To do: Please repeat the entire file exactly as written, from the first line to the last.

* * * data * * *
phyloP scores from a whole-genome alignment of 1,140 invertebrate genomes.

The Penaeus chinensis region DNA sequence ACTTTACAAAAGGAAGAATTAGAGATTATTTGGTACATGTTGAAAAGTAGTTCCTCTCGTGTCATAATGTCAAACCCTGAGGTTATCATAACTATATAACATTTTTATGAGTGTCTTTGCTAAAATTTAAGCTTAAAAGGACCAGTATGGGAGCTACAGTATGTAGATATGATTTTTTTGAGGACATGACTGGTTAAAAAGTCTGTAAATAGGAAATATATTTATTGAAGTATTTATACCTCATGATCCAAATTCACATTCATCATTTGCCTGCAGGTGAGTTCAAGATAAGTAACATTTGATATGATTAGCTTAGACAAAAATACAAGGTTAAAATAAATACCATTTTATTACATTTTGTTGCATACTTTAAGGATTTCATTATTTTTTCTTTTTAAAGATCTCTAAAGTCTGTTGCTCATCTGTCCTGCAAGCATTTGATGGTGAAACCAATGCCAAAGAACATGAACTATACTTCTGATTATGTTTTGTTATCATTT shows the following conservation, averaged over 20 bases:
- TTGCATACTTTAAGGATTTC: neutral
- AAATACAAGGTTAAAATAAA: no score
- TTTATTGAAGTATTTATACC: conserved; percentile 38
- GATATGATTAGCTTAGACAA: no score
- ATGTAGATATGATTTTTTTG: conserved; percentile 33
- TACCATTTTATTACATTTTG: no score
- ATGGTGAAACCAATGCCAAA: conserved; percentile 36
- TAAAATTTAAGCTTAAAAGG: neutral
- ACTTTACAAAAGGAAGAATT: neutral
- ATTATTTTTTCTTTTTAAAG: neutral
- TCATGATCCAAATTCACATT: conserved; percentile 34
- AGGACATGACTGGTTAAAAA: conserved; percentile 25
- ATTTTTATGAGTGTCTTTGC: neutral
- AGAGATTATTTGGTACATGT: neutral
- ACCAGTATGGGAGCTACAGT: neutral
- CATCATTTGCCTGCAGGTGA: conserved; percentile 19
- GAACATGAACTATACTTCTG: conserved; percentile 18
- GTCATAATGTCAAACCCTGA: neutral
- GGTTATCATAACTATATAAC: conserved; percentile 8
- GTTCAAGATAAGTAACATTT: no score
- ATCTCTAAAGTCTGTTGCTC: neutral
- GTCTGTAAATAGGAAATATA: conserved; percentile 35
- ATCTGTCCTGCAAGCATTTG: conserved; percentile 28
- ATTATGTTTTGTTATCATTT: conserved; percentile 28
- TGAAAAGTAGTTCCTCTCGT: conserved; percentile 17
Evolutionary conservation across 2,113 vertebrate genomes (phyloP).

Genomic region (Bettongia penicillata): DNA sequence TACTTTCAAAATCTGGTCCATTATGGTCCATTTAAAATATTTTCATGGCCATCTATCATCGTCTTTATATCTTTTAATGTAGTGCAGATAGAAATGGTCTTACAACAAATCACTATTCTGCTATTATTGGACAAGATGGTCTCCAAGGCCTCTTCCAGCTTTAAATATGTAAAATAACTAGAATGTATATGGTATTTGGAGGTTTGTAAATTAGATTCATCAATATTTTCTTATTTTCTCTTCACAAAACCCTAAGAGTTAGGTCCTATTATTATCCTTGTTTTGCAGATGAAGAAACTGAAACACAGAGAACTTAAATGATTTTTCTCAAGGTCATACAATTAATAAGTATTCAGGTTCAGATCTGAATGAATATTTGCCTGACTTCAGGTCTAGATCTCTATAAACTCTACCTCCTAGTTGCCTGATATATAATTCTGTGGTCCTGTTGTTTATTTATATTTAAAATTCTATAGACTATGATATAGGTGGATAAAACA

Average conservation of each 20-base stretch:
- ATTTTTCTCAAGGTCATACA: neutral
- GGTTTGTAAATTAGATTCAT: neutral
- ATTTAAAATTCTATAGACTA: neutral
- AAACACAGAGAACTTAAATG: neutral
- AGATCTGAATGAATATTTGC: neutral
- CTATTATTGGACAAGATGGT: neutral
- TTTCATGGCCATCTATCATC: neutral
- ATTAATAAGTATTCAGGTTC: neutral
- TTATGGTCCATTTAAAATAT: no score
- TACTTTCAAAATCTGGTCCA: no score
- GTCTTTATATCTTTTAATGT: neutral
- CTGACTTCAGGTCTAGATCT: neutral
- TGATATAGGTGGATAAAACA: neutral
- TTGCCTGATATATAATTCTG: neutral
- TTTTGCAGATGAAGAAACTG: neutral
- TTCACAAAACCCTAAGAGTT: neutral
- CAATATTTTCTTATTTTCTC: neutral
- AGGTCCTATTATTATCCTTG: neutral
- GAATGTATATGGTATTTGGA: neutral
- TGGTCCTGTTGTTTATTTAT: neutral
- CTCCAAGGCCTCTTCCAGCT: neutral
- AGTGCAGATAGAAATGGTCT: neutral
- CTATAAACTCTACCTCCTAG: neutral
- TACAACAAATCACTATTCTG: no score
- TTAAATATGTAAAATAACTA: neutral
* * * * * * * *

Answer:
phyloP scores from a whole-genome alignment of 1,140 invertebrate genomes.

The Penaeus chinensis region DNA sequence ACTTTACAAAAGGAAGAATTAGAGATTATTTGGTACATGTTGAAAAGTAGTTCCTCTCGTGTCATAATGTCAAACCCTGAGGTTATCATAACTATATAACATTTTTATGAGTGTCTTTGCTAAAATTTAAGCTTAAAAGGACCAGTATGGGAGCTACAGTATGTAGATATGATTTTTTTGAGGACATGACTGGTTAAAAAGTCTGTAAATAGGAAATATATTTATTGAAGTATTTATACCTCATGATCCAAATTCACATTCATCATTTGCCTGCAGGTGAGTTCAAGATAAGTAACATTTGATATGATTAGCTTAGACAAAAATACAAGGTTAAAATAAATACCATTTTATTACATTTTGTTGCATACTTTAAGGATTTCATTATTTTTTCTTTTTAAAGATCTCTAAAGTCTGTTGCTCATCTGTCCTGCAAGCATTTGATGGTGAAACCAATGCCAAAGAACATGAACTATACTTCTGATTATGTTTTGTTATCATTT shows the following conservation, averaged over 20 bases:
- TTGCATACTTTAAGGATTTC: neutral
- AAATACAAGGTTAAAATAAA: no score
- TTTATTGAAGTATTTATACC: conserved; percentile 38
- GATATGATTAGCTTAGACAA: no score
- ATGTAGATATGATTTTTTTG: conserved; percentile 33
- TACCATTTTATTACATTTTG: no score
- ATGGTGAAACCAATGCCAAA: conserved; percentile 36
- TAAAATTTAAGCTTAAAAGG: neutral
- ACTTTACAAAAGGAAGAATT: neutral
- ATTATTTTTTCTTTTTAAAG: neutral
- TCATGATCCAAATTCACATT: conserved; percentile 34
- AGGACATGACTGGTTAAAAA: conserved; percentile 25
- ATTTTTATGAGTGTCTTTGC: neutral
- AGAGATTATTTGGTACATGT: neutral
- ACCAGTATGGGAGCTACAGT: neutral
- CATCATTTGCCTGCAGGTGA: conserved; percentile 19
- GAACATGAACTATACTTCTG: conserved; percentile 18
- GTCATAATGTCAAACCCTGA: neutral
- GGTTATCATAACTATATAAC: conserved; percentile 8
- GTTCAAGATAAGTAACATTT: no score
- ATCTCTAAAGTCTGTTGCTC: neutral
- GTCTGTAAATAGGAAATATA: conserved; percentile 35
- ATCTGTCCTGCAAGCATTTG: conserved; percentile 28
- ATTATGTTTTGTTATCATTT: conserved; percentile 28
- TGAAAAGTAGTTCCTCTCGT: conserved; percentile 17
Evolutionary conservation across 2,113 vertebrate genomes (phyloP).

Genomic region (Bettongia penicillata): DNA sequence TACTTTCAAAATCTGGTCCATTATGGTCCATTTAAAATATTTTCATGGCCATCTATCATCGTCTTTATATCTTTTAATGTAGTGCAGATAGAAATGGTCTTACAACAAATCACTATTCTGCTATTATTGGACAAGATGGTCTCCAAGGCCTCTTCCAGCTTTAAATATGTAAAATAACTAGAATGTATATGGTATTTGGAGGTTTGTAAATTAGATTCATCAATATTTTCTTATTTTCTCTTCACAAAACCCTAAGAGTTAGGTCCTATTATTATCCTTGTTTTGCAGATGAAGAAACTGAAACACAGAGAACTTAAATGATTTTTCTCAAGGTCATACAATTAATAAGTATTCAGGTTCAGATCTGAATGAATATTTGCCTGACTTCAGGTCTAGATCTCTATAAACTCTACCTCCTAGTTGCCTGATATATAATTCTGTGGTCCTGTTGTTTATTTATATTTAAAATTCTATAGACTATGATATAGGTGGATAAAACA

Average conservation of each 20-base stretch:
- ATTTTTCTCAAGGTCATACA: neutral
- GGTTTGTAAATTAGATTCAT: neutral
- ATTTAAAATTCTATAGACTA: neutral
- AAACACAGAGAACTTAAATG: neutral
- AGATCTGAATGAATATTTGC: neutral
- CTATTATTGGACAAGATGGT: neutral
- TTTCATGGCCATCTATCATC: neutral
- ATTAATAAGTATTCAGGTTC: neutral
- TTATGGTCCATTTAAAATAT: no score
- TACTTTCAAAATCTGGTCCA: no score
- GTCTTTATATCTTTTAATGT: neutral
- CTGACTTCAGGTCTAGATCT: neutral
- TGATATAGGTGGATAAAACA: neutral
- TTGCCTGATATATAATTCTG: neutral
- TTTTGCAGATGAAGAAACTG: neutral
- TTCACAAAACCCTAAGAGTT: neutral
- CAATATTTTCTTATTTTCTC: neutral
- AGGTCCTATTATTATCCTTG: neutral
- GAATGTATATGGTATTTGGA: neutral
- TGGTCCTGTTGTTTATTTAT: neutral
- CTCCAAGGCCTCTTCCAGCT: neutral
- AGTGCAGATAGAAATGGTCT: neutral
- CTATAAACTCTACCTCCTAG: neutral
- TACAACAAATCACTATTCTG: no score
- TTAAATATGTAAAATAACTA: neutral